What you just heard are my indigenous Maya Tseltal language with which I honor the occupied territories of the Lisjan Ohlone Land of the Berkeley area from where I am speaking today. We lose an indigenous language every two weeks, so revitalizing our languages reclaims our presence and in that way generates places of belonging to an ever expanding circle of care and concern for Mother Earth, for all our systems and communities that we belong. And in that way, we ensure that we are creating the possibilities for planetary flourishing
I’ll ask you to bring your attention now into the center of your chest. Allow the chest to open, and relax. Try to find that moment, that very place in the center of your chest, that’s where you breathe in. It opens. And there is a pause. And as you breathe out, it relaxes, until again it reaches that pause. Try to find and meet that pause, that bridge that connects the constant cycle. That constant flow between openings and returning. Never to the exact same place. There’s always something changing. But there’s always that pause. To rest.
So try to meet me in that pause. And in that pause we bring awareness of our lineage, our elders, past, present and emerging. In that pause. We honor the richness of their legacy. So think of those elders that have been core to you. We realize as well the complexities of our lineages. So in that place of pause, in the center of your chest, within your heart, aim to hold that complexity, with that openness, with that vastness, and with the return to the place of safety in the pause.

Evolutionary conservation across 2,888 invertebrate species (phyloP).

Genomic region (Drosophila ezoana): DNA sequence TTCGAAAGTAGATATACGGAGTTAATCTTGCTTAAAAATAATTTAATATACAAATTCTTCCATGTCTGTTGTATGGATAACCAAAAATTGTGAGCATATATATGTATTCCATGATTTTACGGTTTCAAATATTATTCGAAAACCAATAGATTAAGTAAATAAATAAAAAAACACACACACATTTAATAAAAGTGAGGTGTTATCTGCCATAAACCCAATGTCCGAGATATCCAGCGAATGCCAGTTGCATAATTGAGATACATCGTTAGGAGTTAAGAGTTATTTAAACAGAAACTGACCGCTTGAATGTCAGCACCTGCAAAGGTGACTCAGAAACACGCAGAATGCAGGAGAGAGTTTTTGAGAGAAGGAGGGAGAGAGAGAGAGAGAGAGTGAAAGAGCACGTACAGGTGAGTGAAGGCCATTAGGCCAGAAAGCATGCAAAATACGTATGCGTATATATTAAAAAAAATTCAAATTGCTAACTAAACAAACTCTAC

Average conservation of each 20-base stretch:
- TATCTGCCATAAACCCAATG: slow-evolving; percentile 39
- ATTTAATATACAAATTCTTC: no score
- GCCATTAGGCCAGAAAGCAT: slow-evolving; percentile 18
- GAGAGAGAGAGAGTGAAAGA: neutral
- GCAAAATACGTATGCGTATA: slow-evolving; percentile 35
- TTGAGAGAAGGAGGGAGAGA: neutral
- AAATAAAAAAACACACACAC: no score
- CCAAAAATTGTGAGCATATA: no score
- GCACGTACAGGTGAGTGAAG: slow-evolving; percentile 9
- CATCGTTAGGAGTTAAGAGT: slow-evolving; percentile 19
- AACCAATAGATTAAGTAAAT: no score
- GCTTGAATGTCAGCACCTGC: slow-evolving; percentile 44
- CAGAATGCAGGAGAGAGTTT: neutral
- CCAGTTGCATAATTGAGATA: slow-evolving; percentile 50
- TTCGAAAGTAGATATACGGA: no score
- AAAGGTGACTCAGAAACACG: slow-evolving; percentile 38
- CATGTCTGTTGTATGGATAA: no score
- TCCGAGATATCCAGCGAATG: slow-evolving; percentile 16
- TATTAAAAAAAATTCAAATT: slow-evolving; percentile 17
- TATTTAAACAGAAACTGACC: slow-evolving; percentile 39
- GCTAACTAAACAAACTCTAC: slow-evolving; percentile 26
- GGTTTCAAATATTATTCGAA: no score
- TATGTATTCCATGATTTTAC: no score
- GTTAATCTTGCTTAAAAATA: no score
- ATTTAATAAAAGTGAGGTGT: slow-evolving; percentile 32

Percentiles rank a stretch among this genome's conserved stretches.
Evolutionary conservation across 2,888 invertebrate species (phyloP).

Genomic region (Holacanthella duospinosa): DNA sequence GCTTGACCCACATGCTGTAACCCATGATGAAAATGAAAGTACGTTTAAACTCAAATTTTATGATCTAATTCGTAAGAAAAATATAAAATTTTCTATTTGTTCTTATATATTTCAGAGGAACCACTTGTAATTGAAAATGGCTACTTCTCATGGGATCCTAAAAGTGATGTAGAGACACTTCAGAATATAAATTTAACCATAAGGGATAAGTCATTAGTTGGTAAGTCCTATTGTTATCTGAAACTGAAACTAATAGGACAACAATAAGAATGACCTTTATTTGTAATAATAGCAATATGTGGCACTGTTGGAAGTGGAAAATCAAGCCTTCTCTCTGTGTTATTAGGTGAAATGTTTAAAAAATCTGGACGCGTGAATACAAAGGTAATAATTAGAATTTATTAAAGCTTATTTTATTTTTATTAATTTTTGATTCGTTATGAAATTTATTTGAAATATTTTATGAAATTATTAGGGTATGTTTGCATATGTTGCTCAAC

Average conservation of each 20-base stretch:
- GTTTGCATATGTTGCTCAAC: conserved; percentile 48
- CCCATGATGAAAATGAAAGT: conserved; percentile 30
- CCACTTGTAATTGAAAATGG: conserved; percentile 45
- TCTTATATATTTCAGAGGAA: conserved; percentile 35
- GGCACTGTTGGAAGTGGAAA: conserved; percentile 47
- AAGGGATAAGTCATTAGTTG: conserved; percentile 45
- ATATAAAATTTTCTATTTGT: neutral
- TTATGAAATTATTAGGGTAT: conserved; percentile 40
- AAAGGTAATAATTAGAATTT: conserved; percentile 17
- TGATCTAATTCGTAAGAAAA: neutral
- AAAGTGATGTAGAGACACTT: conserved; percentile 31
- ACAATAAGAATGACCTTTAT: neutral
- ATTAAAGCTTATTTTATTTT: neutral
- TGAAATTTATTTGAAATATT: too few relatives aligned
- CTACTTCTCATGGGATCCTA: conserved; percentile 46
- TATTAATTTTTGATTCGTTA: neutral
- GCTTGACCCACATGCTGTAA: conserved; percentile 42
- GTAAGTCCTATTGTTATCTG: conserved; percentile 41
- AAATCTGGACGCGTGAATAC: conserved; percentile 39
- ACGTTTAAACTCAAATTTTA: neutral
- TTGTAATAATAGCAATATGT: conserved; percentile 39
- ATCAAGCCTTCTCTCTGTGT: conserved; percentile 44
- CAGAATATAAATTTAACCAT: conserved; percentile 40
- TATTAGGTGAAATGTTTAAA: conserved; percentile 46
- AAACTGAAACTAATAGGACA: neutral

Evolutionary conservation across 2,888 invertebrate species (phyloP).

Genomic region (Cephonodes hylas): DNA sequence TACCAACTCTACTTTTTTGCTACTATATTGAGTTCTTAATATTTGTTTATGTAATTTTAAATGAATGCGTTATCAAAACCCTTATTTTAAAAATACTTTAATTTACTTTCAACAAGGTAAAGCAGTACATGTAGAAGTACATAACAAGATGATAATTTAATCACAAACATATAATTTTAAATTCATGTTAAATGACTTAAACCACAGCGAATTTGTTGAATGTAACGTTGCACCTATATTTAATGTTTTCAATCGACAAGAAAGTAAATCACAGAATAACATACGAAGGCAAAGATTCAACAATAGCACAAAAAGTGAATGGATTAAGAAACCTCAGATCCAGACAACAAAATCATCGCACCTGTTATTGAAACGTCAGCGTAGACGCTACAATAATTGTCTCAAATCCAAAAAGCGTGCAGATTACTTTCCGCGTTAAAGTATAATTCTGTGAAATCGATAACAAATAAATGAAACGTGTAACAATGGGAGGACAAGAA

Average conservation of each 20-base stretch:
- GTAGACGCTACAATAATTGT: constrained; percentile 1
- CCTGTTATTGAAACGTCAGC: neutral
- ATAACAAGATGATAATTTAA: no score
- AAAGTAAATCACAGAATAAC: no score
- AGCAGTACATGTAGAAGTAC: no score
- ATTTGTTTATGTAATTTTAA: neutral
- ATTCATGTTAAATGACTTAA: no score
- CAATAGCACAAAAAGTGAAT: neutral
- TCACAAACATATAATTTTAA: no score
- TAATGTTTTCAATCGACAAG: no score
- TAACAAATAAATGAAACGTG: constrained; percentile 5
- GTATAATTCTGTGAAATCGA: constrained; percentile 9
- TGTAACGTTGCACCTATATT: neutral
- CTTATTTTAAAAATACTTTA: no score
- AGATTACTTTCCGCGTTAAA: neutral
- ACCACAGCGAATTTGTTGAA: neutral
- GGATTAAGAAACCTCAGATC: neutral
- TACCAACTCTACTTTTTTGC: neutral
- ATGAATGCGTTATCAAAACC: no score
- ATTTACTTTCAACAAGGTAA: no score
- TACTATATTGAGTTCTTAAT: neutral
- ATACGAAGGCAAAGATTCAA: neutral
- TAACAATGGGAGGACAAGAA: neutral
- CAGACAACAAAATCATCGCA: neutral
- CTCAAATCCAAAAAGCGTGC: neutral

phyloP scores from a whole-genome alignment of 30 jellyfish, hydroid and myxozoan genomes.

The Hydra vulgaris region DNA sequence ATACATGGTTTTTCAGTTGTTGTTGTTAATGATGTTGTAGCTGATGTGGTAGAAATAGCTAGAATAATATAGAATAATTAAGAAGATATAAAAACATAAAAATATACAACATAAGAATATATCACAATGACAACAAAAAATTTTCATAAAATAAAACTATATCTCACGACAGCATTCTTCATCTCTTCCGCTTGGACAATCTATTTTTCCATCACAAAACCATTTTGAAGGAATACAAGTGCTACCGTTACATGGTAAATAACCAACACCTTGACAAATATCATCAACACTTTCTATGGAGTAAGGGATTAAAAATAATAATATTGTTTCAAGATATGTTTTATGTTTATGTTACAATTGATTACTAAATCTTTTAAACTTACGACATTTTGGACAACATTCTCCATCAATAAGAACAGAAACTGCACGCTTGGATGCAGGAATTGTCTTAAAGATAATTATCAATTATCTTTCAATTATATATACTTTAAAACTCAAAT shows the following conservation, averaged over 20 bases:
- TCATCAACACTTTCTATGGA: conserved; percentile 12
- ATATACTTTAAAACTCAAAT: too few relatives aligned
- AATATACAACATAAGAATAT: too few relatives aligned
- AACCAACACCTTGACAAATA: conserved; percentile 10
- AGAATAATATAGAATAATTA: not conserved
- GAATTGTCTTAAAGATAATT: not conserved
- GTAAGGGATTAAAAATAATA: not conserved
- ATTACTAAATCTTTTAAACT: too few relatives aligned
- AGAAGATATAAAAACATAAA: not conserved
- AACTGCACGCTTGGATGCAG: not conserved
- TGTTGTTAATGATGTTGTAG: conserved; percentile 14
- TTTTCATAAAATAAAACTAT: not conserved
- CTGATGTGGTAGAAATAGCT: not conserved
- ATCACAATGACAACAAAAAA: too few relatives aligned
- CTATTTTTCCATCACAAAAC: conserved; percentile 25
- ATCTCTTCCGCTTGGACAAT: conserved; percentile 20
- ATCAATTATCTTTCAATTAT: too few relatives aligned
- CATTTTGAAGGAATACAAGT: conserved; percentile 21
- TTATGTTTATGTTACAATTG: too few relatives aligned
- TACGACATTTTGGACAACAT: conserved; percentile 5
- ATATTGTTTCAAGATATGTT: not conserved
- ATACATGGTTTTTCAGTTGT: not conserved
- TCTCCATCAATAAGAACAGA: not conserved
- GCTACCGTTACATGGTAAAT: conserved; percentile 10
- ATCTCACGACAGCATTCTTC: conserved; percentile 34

So think about those origin stories of your elders, their own elders, and their own, and their own back in time. To their respective places all around the world, wherever it may be, and connect those elders to their lands. The different lands that touched their feet. The different elder’s feet touched those lands until they came here to this place, to the ground under your feet, that now you so caringly touch.
And bring that land into the center of your chest, into your heart, and that place of pause, that place of safety, that place of opening and that place of return to the pause. Home. Home. And let home reverberate, ripple in that pulse through every breath, that place of vastness and possibility, and togetherness, and belonging through a vast lineage of living beings and our Mother Earth, ever expanding, ever welcoming in the center of your chest, within your heart, in the place of safety, breath, and home.
Dacher Keltner That was Dr. Yuria Celidwen, an Indigenuous scholar of Nahua and Maya descent who teaches contemplative studies and works at the United Nations to help create a healthier planet. I’m Dacher Keltner, thanks for joining us on this Happiness Break. If you’d like to learn more about Yuria’s teachings, visit our show notes. We have links to her work there.
We’ll be back next week with another episode of The Science of Happiness. Until then, we’d love to hear how Yuria’s practice went for you. Happiness Break is a production of PRX and UC Berkeley’s Greater Good Science Center. You can find us on Amazon Music or wherever you get your podcasts.